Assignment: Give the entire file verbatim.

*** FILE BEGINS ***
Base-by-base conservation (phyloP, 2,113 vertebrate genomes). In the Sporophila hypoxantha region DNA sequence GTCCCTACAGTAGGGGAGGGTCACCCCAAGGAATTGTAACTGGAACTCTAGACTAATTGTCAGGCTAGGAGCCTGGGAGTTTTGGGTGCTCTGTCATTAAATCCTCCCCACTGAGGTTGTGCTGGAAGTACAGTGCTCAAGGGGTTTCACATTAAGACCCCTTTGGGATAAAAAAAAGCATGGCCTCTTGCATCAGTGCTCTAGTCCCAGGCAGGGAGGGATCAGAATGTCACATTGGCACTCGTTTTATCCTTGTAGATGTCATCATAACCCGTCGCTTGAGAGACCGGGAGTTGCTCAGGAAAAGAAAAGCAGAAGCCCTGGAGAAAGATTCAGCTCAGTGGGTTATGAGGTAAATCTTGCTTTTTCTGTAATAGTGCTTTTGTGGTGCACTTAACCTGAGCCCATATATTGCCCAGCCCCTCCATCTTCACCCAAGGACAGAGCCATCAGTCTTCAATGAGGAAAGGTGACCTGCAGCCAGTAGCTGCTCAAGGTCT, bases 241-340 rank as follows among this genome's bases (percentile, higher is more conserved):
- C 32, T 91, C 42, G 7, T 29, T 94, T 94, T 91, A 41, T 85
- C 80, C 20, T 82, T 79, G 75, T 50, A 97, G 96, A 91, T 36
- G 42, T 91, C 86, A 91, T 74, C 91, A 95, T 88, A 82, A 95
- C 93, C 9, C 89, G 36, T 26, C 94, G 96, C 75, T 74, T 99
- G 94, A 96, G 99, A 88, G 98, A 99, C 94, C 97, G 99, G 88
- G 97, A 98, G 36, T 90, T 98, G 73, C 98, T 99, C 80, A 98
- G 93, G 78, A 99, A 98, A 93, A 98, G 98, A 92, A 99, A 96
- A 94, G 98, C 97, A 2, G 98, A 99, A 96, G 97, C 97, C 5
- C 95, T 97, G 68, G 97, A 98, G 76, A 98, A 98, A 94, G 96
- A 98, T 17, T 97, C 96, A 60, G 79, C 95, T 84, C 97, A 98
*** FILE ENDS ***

Base-by-base conservation (phyloP, 2,113 vertebrate genomes). In the Sporophila hypoxantha region DNA sequence GTCCCTACAGTAGGGGAGGGTCACCCCAAGGAATTGTAACTGGAACTCTAGACTAATTGTCAGGCTAGGAGCCTGGGAGTTTTGGGTGCTCTGTCATTAAATCCTCCCCACTGAGGTTGTGCTGGAAGTACAGTGCTCAAGGGGTTTCACATTAAGACCCCTTTGGGATAAAAAAAAGCATGGCCTCTTGCATCAGTGCTCTAGTCCCAGGCAGGGAGGGATCAGAATGTCACATTGGCACTCGTTTTATCCTTGTAGATGTCATCATAACCCGTCGCTTGAGAGACCGGGAGTTGCTCAGGAAAAGAAAAGCAGAAGCCCTGGAGAAAGATTCAGCTCAGTGGGTTATGAGGTAAATCTTGCTTTTTCTGTAATAGTGCTTTTGTGGTGCACTTAACCTGAGCCCATATATTGCCCAGCCCCTCCATCTTCACCCAAGGACAGAGCCATCAGTCTTCAATGAGGAAAGGTGACCTGCAGCCAGTAGCTGCTCAAGGTCT, bases 241-340 rank as follows among this genome's bases (percentile, higher is more conserved):
- C 32, T 91, C 42, G 7, T 29, T 94, T 94, T 91, A 41, T 85
- C 80, C 20, T 82, T 79, G 75, T 50, A 97, G 96, A 91, T 36
- G 42, T 91, C 86, A 91, T 74, C 91, A 95, T 88, A 82, A 95
- C 93, C 9, C 89, G 36, T 26, C 94, G 96, C 75, T 74, T 99
- G 94, A 96, G 99, A 88, G 98, A 99, C 94, C 97, G 99, G 88
- G 97, A 98, G 36, T 90, T 98, G 73, C 98, T 99, C 80, A 98
- G 93, G 78, A 99, A 98, A 93, A 98, G 98, A 92, A 99, A 96
- A 94, G 98, C 97, A 2, G 98, A 99, A 96, G 97, C 97, C 5
- C 95, T 97, G 68, G 97, A 98, G 76, A 98, A 98, A 94, G 96
- A 98, T 17, T 97, C 96, A 60, G 79, C 95, T 84, C 97, A 98